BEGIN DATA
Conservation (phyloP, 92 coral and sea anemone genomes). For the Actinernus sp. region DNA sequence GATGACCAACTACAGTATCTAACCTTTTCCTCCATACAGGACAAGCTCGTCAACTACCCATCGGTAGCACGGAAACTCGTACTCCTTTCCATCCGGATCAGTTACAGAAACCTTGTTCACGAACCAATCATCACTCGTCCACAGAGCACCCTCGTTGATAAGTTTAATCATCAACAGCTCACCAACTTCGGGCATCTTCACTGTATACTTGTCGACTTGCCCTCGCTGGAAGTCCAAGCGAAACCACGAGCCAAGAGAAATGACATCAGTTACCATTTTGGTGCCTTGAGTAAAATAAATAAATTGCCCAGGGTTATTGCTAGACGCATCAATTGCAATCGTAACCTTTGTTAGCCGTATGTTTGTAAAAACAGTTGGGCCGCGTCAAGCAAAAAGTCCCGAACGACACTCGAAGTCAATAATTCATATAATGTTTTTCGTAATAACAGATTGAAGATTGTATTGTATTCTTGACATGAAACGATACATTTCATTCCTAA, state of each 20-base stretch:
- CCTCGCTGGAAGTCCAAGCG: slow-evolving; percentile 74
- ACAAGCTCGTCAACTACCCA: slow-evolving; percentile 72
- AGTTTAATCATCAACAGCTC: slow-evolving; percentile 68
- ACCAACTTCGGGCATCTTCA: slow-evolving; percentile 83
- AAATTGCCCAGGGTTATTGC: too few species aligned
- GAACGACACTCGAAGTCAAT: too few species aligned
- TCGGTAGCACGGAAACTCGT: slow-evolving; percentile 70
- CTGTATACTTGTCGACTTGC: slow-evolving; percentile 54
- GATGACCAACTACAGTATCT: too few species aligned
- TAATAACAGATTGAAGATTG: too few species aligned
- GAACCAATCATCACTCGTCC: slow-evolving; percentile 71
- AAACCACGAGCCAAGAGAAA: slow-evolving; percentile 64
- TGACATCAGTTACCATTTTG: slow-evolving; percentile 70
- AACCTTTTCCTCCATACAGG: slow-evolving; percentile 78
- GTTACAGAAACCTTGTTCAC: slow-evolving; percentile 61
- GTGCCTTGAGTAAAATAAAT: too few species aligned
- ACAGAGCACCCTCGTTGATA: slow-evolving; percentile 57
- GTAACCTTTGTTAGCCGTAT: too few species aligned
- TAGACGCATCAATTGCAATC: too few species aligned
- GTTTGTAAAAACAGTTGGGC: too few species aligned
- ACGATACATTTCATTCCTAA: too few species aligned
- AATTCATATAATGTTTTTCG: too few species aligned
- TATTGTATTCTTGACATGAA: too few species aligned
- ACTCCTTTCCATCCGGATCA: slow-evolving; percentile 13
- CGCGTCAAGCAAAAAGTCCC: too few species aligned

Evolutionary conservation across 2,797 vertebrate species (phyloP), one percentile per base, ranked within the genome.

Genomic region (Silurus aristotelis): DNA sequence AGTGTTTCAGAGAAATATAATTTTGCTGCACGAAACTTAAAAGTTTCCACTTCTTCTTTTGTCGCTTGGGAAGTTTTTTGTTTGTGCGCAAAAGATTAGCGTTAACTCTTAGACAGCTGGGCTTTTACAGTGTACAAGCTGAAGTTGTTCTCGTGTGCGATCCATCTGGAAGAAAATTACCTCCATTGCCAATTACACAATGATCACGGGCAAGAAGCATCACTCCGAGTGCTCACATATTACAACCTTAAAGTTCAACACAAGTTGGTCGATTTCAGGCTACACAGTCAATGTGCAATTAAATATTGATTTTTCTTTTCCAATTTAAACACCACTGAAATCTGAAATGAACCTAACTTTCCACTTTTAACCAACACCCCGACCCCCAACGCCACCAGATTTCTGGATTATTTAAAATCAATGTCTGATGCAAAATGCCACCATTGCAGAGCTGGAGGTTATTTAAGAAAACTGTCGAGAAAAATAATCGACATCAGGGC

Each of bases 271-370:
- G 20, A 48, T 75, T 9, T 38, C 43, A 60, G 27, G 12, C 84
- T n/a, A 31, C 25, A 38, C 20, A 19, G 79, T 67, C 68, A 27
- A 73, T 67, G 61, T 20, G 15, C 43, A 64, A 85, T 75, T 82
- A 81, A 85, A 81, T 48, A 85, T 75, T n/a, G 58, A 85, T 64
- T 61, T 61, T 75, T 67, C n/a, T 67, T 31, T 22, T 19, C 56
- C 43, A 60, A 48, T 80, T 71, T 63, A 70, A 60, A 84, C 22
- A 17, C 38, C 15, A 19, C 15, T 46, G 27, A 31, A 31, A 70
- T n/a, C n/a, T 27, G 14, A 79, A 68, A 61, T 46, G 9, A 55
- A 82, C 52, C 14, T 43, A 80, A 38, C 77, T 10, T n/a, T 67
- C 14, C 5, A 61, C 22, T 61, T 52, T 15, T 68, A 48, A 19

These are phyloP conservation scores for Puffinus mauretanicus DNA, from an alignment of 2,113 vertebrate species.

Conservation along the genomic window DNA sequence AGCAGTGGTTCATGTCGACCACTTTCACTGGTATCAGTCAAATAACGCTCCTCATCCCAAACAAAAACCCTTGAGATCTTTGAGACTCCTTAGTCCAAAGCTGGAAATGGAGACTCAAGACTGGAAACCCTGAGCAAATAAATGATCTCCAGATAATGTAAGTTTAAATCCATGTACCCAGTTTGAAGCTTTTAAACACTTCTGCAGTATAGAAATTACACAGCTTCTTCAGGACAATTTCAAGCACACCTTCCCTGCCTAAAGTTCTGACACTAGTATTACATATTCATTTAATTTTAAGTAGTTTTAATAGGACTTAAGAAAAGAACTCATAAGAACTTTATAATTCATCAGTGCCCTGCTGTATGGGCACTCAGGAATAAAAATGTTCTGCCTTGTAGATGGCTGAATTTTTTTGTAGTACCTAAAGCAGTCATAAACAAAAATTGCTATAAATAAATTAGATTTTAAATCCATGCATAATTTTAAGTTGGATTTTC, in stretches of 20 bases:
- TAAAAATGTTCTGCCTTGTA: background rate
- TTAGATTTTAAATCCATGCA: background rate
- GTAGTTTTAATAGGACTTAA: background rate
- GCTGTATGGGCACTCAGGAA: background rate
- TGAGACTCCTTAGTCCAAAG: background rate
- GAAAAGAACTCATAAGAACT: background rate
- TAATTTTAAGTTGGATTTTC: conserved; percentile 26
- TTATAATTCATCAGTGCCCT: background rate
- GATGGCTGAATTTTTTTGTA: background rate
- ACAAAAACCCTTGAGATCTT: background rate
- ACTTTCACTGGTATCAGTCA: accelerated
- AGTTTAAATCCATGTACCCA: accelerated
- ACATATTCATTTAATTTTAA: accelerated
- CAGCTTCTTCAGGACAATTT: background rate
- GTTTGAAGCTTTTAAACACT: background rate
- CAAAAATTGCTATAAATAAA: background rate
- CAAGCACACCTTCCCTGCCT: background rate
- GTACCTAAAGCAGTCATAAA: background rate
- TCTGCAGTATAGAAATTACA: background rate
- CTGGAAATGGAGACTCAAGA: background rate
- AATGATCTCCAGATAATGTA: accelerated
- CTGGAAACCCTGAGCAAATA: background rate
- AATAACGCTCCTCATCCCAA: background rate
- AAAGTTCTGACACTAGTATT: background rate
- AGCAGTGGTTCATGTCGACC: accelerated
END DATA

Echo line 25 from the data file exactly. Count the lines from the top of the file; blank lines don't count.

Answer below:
- ACTCCTTTCCATCCGGATCA: slow-evolving; percentile 13